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Rhode Island Filipino Community Welcomes Philippine Ambassador to U.S. Jose L. Cuisia

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RHODE ISLAND - The Filipino community of Rhode Island held a Welcome Dinner in honor of Philippine Ambassador to the U.S. Jose L. Cuisia, Jr.  on Monday, 26 October 2015 at the Knights of Columbus Hall in Middletown, Rhode Island.

Accompanied by Consul General Mario L. De Leon, Jr., it was Ambassador Cuisia’s first ever official trip to the nation’s smallest state where he had earlier that day given a lecture presentation on Philippine-U.S. relations at the Naval War College in Newport, Rhode Island.  Ambassador Cuisia also met with Rhode Island government officials, namely U.S. Senator Jack Reed, Governor Gina Raimondo and Newport Mayor Jeanette Napolitano to discuss Philippine-U.S. political and economic ties.  

In his dinner address, Ambassador Cuisia conveyed his gratitude and appreciation to the Rhode Island Filipino-American community and remarked on how Rhode Island, though known as the Smallest State, has always punched above its weight in terms of shaping American values and ideas, and how for a maritime country like the Philippines, Rhode Island symbolizes one of the most important and well-developed facets of Philippine relations with the United States.  He stated how the U.S. Naval War College, the “Home of Thought” for the U.S. Navy, is a crucial player in Philippine-U.S. defense cooperation, having contributed significantly to the training and further education of some of the Philippine Navy’s Flag Officers in Command.  He cited the names of a few Filipino graduates of the Naval War College, including Vice Admiral Mateo Mayuga, Rear Admiral Alexander Pama and Vice Admiral Jesus Millan. 

Ambassador Cuisia further praised the Filipino-American community in Rhode Island for its warm hospitality and for being host to many Filipino military personnel, sailors, students and their families.  Additionally, he recognized the community’s unceasing assistance to regions in the Central Philippines severely affected by Typhoon Haiyan, and acknowledged the community for being a pillar of strength and inspiration for the typhoon survivors.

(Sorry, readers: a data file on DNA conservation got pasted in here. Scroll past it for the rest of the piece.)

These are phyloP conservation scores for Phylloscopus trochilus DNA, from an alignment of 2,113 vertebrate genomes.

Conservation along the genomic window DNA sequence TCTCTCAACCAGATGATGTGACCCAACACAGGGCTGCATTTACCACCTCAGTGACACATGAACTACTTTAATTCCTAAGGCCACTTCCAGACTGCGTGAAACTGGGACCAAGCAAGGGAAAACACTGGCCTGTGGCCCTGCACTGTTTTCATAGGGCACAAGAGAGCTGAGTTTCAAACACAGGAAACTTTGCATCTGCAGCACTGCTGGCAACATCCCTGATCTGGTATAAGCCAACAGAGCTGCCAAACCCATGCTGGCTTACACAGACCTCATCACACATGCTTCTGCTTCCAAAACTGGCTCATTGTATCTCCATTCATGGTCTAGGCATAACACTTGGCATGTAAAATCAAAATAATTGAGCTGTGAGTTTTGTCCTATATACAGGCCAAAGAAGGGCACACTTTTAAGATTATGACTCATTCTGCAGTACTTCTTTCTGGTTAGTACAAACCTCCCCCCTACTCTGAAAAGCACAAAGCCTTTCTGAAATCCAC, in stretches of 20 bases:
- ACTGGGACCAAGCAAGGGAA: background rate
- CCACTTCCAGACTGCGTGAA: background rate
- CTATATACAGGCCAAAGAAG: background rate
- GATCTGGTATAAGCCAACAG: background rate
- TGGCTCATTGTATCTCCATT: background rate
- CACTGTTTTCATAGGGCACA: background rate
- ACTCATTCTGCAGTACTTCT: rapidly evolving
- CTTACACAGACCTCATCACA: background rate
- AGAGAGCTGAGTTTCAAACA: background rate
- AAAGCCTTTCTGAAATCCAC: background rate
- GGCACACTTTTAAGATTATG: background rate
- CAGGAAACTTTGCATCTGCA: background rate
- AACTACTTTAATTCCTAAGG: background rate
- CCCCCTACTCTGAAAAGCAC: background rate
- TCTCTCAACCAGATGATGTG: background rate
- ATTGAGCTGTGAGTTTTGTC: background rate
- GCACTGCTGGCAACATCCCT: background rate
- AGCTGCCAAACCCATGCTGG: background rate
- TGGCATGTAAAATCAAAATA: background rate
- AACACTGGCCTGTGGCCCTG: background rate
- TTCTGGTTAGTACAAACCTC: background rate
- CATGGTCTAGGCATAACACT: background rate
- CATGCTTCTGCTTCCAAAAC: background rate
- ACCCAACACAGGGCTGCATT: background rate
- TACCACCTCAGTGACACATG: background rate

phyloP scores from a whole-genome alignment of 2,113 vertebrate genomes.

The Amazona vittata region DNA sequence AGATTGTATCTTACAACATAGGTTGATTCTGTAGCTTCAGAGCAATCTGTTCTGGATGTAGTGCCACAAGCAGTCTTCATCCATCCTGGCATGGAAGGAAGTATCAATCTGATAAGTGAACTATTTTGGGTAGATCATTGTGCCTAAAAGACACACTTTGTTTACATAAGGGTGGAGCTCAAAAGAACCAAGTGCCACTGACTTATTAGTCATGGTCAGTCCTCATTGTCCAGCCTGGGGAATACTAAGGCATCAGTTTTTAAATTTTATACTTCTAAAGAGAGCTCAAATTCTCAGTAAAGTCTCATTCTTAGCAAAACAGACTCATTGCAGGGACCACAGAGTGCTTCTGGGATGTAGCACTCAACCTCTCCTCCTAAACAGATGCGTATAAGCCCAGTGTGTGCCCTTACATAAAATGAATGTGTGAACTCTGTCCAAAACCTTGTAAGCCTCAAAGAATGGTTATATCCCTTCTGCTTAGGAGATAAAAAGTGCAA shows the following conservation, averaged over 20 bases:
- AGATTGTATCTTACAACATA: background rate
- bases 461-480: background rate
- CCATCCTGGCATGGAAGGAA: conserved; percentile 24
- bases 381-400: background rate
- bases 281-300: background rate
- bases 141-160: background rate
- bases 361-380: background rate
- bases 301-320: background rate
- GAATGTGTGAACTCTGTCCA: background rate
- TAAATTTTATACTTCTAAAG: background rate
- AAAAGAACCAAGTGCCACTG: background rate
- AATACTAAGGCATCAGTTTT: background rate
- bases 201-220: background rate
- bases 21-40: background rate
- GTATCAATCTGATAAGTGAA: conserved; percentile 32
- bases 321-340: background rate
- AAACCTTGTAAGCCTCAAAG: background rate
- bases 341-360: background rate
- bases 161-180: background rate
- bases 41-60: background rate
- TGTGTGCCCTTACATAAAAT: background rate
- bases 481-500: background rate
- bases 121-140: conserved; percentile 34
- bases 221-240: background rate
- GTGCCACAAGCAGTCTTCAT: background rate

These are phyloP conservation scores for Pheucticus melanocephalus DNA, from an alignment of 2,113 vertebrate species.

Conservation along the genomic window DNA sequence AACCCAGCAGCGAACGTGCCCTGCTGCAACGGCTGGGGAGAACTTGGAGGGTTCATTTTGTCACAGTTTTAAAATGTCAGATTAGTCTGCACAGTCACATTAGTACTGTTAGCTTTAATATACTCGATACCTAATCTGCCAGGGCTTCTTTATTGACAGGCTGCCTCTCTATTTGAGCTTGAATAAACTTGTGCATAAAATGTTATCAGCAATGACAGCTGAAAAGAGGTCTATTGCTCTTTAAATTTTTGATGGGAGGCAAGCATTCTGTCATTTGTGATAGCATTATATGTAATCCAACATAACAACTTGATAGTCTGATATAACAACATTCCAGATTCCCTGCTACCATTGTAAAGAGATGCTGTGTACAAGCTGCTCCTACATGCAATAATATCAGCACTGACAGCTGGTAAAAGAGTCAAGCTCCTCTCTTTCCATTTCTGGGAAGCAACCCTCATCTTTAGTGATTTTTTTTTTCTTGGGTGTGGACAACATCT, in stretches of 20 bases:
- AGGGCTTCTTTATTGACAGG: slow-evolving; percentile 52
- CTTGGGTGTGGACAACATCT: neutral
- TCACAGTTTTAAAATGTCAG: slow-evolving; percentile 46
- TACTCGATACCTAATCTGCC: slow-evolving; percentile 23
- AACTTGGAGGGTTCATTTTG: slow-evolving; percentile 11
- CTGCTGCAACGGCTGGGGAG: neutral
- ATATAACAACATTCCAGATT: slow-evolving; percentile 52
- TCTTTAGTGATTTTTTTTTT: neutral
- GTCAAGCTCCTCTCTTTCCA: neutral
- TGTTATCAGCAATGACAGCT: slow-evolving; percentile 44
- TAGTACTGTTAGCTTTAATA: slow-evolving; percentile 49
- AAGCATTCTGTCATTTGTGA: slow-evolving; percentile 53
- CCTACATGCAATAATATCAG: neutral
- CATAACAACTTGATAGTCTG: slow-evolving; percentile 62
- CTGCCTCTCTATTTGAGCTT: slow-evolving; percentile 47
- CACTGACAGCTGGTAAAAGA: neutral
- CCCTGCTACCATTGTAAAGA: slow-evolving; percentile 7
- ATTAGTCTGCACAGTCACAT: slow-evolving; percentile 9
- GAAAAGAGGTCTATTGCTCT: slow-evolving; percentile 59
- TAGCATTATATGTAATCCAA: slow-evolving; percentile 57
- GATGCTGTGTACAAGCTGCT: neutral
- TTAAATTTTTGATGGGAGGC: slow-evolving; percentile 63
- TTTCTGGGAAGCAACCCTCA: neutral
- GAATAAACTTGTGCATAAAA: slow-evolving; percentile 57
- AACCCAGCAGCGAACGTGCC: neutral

In his address, Consul General De Leon reminded the Filipino community how both the Philippine Embassy in Washington D.C. and the Consulate General in New York were committed to serving the interests of and promoting the Filipino community throughout the New England region.  He thanked the community for the work being done to enhance Philippine-U.S. political and economic relations within the region, as evident from the participation and assistance which community leaders provided during Consul General De Leon’s meetings with Rhode Island state government officials last May, where he met with U.S. Representative David Cicilline and Providence Mayor Jorge Elorza, as well as with Greater Providence Chamber of Commerce President Laurie White.

Entitled “Philippine Night,” the Welcome Dinner was hosted by local community organizations the Filipino-American Association of Newport County, Filipino American Community of South Coast, Massachusetts, Lingkod Timog (Medical Missions), and the Newport Council for International Visitors.  Also in attendance at the dinner were Filipino-American naval cadets at the U.S. Naval War College. 

The dinner, blessed by Father John O’Brien, Pastor of St. Lucy’s Church in Rhode Island, consisted of Philippine culinary delights such as Inihaw na Baka (steamship round beef) and Litsong Manok (roasted chicken).  Cultural dance numbers were also provided by members of the community to entertain the guests. - Vice Consul Khrys Corpuz, PCGNY

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